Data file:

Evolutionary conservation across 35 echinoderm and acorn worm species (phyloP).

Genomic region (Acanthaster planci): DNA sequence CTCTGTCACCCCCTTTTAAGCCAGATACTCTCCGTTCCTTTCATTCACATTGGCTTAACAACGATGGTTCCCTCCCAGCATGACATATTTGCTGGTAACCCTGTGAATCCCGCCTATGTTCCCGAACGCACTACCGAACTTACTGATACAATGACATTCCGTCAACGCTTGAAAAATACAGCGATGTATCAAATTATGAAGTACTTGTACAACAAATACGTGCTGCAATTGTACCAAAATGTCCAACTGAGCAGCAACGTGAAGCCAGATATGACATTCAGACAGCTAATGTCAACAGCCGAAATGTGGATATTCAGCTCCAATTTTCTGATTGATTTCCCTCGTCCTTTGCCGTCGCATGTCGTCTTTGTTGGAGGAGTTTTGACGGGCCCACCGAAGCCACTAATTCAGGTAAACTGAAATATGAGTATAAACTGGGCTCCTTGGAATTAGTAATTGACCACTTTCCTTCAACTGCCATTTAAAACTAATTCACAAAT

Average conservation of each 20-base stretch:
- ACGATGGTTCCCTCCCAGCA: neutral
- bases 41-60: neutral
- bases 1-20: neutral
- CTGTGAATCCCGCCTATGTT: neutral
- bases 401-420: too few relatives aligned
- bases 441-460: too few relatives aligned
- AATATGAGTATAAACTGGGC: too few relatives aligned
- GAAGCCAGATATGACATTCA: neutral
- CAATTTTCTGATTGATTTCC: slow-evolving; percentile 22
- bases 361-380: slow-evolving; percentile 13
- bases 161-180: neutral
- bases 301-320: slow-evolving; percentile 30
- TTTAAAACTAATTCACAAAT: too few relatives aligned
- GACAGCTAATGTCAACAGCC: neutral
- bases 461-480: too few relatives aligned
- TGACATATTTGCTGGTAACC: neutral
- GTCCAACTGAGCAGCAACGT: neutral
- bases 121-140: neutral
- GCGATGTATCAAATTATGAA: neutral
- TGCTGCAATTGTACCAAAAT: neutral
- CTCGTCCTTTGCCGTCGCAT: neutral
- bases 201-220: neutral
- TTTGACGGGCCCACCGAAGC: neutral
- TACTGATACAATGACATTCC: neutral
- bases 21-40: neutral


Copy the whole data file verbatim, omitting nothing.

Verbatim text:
Evolutionary conservation across 35 echinoderm and acorn worm species (phyloP).

Genomic region (Acanthaster planci): DNA sequence CTCTGTCACCCCCTTTTAAGCCAGATACTCTCCGTTCCTTTCATTCACATTGGCTTAACAACGATGGTTCCCTCCCAGCATGACATATTTGCTGGTAACCCTGTGAATCCCGCCTATGTTCCCGAACGCACTACCGAACTTACTGATACAATGACATTCCGTCAACGCTTGAAAAATACAGCGATGTATCAAATTATGAAGTACTTGTACAACAAATACGTGCTGCAATTGTACCAAAATGTCCAACTGAGCAGCAACGTGAAGCCAGATATGACATTCAGACAGCTAATGTCAACAGCCGAAATGTGGATATTCAGCTCCAATTTTCTGATTGATTTCCCTCGTCCTTTGCCGTCGCATGTCGTCTTTGTTGGAGGAGTTTTGACGGGCCCACCGAAGCCACTAATTCAGGTAAACTGAAATATGAGTATAAACTGGGCTCCTTGGAATTAGTAATTGACCACTTTCCTTCAACTGCCATTTAAAACTAATTCACAAAT

Average conservation of each 20-base stretch:
- ACGATGGTTCCCTCCCAGCA: neutral
- bases 41-60: neutral
- bases 1-20: neutral
- CTGTGAATCCCGCCTATGTT: neutral
- bases 401-420: too few relatives aligned
- bases 441-460: too few relatives aligned
- AATATGAGTATAAACTGGGC: too few relatives aligned
- GAAGCCAGATATGACATTCA: neutral
- CAATTTTCTGATTGATTTCC: slow-evolving; percentile 22
- bases 361-380: slow-evolving; percentile 13
- bases 161-180: neutral
- bases 301-320: slow-evolving; percentile 30
- TTTAAAACTAATTCACAAAT: too few relatives aligned
- GACAGCTAATGTCAACAGCC: neutral
- bases 461-480: too few relatives aligned
- TGACATATTTGCTGGTAACC: neutral
- GTCCAACTGAGCAGCAACGT: neutral
- bases 121-140: neutral
- GCGATGTATCAAATTATGAA: neutral
- TGCTGCAATTGTACCAAAAT: neutral
- CTCGTCCTTTGCCGTCGCAT: neutral
- bases 201-220: neutral
- TTTGACGGGCCCACCGAAGC: neutral
- TACTGATACAATGACATTCC: neutral
- bases 21-40: neutral